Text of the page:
An interesting ride
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- Chernoff, N.L. Metascience (2010) 19: 333. doi:10.1007/s11016-010-9334-2
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George Mandler’s pioneering role in and lasting impact on the twentieth century development of experimental psychology are not equalled by many. Born in Vienna, exiled to America in 1938, educated at Yale and founding psychologist of the University of California (San Diego) Psychology Department, Mandler’s significant contribution in the cognitive revolution (or, as he prefers, “miniparadigm shift”) of the 1960s is certainly an important part of the historical record in the discipline (see Mandler’s 2002 autobiography Interesting Times: An Encounter with the twentieth Century). In this text, Mandler attempts to present the reader with a culturally and politically contextualised examination of how experimental psychology culminated in the cognitive revolution. However, he frequently reverts to personal views on such broad topics as the value of philosophy as a discipline and the importance of postmodern thought. The role of these digressions in his controversial reconstruction of behaviourism as a ‘‘blip’’ in the greater arena of psychological theorising limit this text’s value as a convincing historical account.
The book is from the outset (and clearly stated by the author as such) a “whiggish” history of science. Mandler sees inquiry into past research and events as a mechanism for tracing the origins of our current state. Beginning with a chapter on the history of philosophical inquiries into the content and structure of the mind, Mandler ambitiously attempts to place the entire history of philosophical writings on the topic as a linear progression of thoughts and theorists beginning with Aristotle’s conception of the mind “as soul” and culminating in the present-day understanding of mind as brain function.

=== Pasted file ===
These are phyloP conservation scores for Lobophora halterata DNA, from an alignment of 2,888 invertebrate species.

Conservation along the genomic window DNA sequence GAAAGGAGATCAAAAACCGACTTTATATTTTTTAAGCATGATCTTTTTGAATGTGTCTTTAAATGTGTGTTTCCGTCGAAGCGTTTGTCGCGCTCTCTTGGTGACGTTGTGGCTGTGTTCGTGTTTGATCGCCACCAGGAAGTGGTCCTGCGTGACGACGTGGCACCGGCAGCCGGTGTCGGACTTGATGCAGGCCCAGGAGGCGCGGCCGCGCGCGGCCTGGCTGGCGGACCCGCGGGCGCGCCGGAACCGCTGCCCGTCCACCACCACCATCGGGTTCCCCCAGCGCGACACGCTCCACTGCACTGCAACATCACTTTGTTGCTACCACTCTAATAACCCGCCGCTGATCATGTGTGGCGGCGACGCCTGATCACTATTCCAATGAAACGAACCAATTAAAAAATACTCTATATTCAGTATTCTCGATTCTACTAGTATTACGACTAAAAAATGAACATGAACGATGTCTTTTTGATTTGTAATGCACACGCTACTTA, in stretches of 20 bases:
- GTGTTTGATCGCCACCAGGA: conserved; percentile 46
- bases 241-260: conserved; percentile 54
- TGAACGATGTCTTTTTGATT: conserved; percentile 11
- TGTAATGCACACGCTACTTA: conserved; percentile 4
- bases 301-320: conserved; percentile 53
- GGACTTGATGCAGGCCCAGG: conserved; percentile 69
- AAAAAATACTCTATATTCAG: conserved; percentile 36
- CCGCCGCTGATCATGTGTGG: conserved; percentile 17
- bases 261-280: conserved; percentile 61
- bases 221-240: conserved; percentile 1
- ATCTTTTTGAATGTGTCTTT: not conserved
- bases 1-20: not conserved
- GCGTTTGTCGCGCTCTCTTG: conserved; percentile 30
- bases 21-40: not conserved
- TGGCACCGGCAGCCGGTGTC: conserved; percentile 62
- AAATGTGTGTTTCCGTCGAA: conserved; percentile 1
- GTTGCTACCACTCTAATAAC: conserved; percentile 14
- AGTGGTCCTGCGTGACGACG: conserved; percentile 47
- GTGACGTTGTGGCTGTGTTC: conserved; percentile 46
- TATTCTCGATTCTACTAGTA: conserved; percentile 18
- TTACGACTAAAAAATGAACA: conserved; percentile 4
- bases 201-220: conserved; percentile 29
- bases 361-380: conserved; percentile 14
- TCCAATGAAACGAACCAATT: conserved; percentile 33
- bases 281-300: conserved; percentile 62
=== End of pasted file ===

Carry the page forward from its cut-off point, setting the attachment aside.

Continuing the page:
Mandler sees philosophical ideas as being couched in “mystical language” and confused by lack of a common definition for what constitutes the “mind”. To illustrate this statement Mandler turns to dictionary definitions instead of present day philosophical debate. This approach highlights Mandler’s ignorance of many vivid present-day philosophical debates such as Andy Clark & David Chalmers’ theory of embodied cognition (‘The Extended Mind’, Analysis 58: 10–23, 1998), which is heavily integrated with cutting-edge scientific research including psychological research.
Mandler makes his bias towards experimentalism immediately clear and portrays early writings on the relationship between the mind and body as “best called metaphysical”. He describes the move away from this line of enquiry as a hard fought battle with a discipline “reluctant to relinquish its grip on the field”. Mandler laments that while the insights of early figures such as Hobbes, Locke, Hume, Hartley, Mill and Bain were conveyed with “a disarming sense of comprehension” they were ultimately doomed by their attempts to observe themselves instead of using a laboratory setting.